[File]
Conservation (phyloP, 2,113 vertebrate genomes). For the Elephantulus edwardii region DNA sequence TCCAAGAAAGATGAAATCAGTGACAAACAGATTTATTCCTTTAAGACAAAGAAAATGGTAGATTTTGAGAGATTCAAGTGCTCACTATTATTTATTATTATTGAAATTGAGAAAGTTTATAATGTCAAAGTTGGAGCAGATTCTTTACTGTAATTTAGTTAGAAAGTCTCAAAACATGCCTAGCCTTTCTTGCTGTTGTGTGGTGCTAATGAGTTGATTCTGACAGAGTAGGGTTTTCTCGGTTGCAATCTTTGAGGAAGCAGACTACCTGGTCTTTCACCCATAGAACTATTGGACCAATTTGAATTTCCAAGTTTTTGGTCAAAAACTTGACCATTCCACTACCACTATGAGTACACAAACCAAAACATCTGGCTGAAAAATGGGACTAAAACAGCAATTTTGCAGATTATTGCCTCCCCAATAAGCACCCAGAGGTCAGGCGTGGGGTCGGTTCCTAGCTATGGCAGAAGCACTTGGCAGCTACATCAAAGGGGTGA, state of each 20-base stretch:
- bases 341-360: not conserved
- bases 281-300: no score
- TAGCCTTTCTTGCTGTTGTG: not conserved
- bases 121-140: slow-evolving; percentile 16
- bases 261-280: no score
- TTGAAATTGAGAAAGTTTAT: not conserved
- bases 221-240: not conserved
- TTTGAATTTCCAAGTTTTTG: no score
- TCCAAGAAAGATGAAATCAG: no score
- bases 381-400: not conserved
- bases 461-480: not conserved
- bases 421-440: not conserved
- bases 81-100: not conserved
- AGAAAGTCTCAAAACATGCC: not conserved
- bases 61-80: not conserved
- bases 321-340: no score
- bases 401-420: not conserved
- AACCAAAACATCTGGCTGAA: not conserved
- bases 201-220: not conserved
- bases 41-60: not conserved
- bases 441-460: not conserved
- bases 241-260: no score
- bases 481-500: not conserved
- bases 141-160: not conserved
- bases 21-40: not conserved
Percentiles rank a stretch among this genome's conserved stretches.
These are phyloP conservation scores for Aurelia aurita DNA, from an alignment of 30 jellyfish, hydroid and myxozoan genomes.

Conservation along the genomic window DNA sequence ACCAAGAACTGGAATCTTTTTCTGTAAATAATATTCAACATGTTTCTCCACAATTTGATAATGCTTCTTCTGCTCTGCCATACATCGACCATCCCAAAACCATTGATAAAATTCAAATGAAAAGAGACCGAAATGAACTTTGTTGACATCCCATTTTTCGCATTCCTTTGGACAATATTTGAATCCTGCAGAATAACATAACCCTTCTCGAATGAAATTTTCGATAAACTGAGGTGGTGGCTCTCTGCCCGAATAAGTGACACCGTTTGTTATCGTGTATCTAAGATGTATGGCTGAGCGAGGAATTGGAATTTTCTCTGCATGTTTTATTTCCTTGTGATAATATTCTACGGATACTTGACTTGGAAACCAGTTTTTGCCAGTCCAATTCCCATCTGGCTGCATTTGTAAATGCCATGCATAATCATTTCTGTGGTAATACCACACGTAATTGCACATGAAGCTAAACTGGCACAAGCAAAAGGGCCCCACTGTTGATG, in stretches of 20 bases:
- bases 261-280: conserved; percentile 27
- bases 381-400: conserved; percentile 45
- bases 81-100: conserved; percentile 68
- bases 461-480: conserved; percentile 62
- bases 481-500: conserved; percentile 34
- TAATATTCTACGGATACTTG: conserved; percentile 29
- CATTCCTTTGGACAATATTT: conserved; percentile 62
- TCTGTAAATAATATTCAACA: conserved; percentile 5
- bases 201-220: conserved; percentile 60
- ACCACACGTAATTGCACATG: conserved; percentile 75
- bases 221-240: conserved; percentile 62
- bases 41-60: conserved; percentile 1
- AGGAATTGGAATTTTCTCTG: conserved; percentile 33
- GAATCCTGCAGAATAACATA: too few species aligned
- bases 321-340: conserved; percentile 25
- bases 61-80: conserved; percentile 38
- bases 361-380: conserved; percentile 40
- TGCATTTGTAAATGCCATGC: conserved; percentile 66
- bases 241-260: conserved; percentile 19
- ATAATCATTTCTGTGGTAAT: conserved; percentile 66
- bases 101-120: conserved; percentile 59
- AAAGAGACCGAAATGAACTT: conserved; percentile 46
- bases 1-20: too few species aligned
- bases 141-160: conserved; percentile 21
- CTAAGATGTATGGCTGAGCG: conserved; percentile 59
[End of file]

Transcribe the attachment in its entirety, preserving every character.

Conservation (phyloP, 2,113 vertebrate genomes). For the Elephantulus edwardii region DNA sequence TCCAAGAAAGATGAAATCAGTGACAAACAGATTTATTCCTTTAAGACAAAGAAAATGGTAGATTTTGAGAGATTCAAGTGCTCACTATTATTTATTATTATTGAAATTGAGAAAGTTTATAATGTCAAAGTTGGAGCAGATTCTTTACTGTAATTTAGTTAGAAAGTCTCAAAACATGCCTAGCCTTTCTTGCTGTTGTGTGGTGCTAATGAGTTGATTCTGACAGAGTAGGGTTTTCTCGGTTGCAATCTTTGAGGAAGCAGACTACCTGGTCTTTCACCCATAGAACTATTGGACCAATTTGAATTTCCAAGTTTTTGGTCAAAAACTTGACCATTCCACTACCACTATGAGTACACAAACCAAAACATCTGGCTGAAAAATGGGACTAAAACAGCAATTTTGCAGATTATTGCCTCCCCAATAAGCACCCAGAGGTCAGGCGTGGGGTCGGTTCCTAGCTATGGCAGAAGCACTTGGCAGCTACATCAAAGGGGTGA, state of each 20-base stretch:
- bases 341-360: not conserved
- bases 281-300: no score
- TAGCCTTTCTTGCTGTTGTG: not conserved
- bases 121-140: slow-evolving; percentile 16
- bases 261-280: no score
- TTGAAATTGAGAAAGTTTAT: not conserved
- bases 221-240: not conserved
- TTTGAATTTCCAAGTTTTTG: no score
- TCCAAGAAAGATGAAATCAG: no score
- bases 381-400: not conserved
- bases 461-480: not conserved
- bases 421-440: not conserved
- bases 81-100: not conserved
- AGAAAGTCTCAAAACATGCC: not conserved
- bases 61-80: not conserved
- bases 321-340: no score
- bases 401-420: not conserved
- AACCAAAACATCTGGCTGAA: not conserved
- bases 201-220: not conserved
- bases 41-60: not conserved
- bases 441-460: not conserved
- bases 241-260: no score
- bases 481-500: not conserved
- bases 141-160: not conserved
- bases 21-40: not conserved
Percentiles rank a stretch among this genome's conserved stretches.
These are phyloP conservation scores for Aurelia aurita DNA, from an alignment of 30 jellyfish, hydroid and myxozoan genomes.

Conservation along the genomic window DNA sequence ACCAAGAACTGGAATCTTTTTCTGTAAATAATATTCAACATGTTTCTCCACAATTTGATAATGCTTCTTCTGCTCTGCCATACATCGACCATCCCAAAACCATTGATAAAATTCAAATGAAAAGAGACCGAAATGAACTTTGTTGACATCCCATTTTTCGCATTCCTTTGGACAATATTTGAATCCTGCAGAATAACATAACCCTTCTCGAATGAAATTTTCGATAAACTGAGGTGGTGGCTCTCTGCCCGAATAAGTGACACCGTTTGTTATCGTGTATCTAAGATGTATGGCTGAGCGAGGAATTGGAATTTTCTCTGCATGTTTTATTTCCTTGTGATAATATTCTACGGATACTTGACTTGGAAACCAGTTTTTGCCAGTCCAATTCCCATCTGGCTGCATTTGTAAATGCCATGCATAATCATTTCTGTGGTAATACCACACGTAATTGCACATGAAGCTAAACTGGCACAAGCAAAAGGGCCCCACTGTTGATG, in stretches of 20 bases:
- bases 261-280: conserved; percentile 27
- bases 381-400: conserved; percentile 45
- bases 81-100: conserved; percentile 68
- bases 461-480: conserved; percentile 62
- bases 481-500: conserved; percentile 34
- TAATATTCTACGGATACTTG: conserved; percentile 29
- CATTCCTTTGGACAATATTT: conserved; percentile 62
- TCTGTAAATAATATTCAACA: conserved; percentile 5
- bases 201-220: conserved; percentile 60
- ACCACACGTAATTGCACATG: conserved; percentile 75
- bases 221-240: conserved; percentile 62
- bases 41-60: conserved; percentile 1
- AGGAATTGGAATTTTCTCTG: conserved; percentile 33
- GAATCCTGCAGAATAACATA: too few species aligned
- bases 321-340: conserved; percentile 25
- bases 61-80: conserved; percentile 38
- bases 361-380: conserved; percentile 40
- TGCATTTGTAAATGCCATGC: conserved; percentile 66
- bases 241-260: conserved; percentile 19
- ATAATCATTTCTGTGGTAAT: conserved; percentile 66
- bases 101-120: conserved; percentile 59
- AAAGAGACCGAAATGAACTT: conserved; percentile 46
- bases 1-20: too few species aligned
- bases 141-160: conserved; percentile 21
- CTAAGATGTATGGCTGAGCG: conserved; percentile 59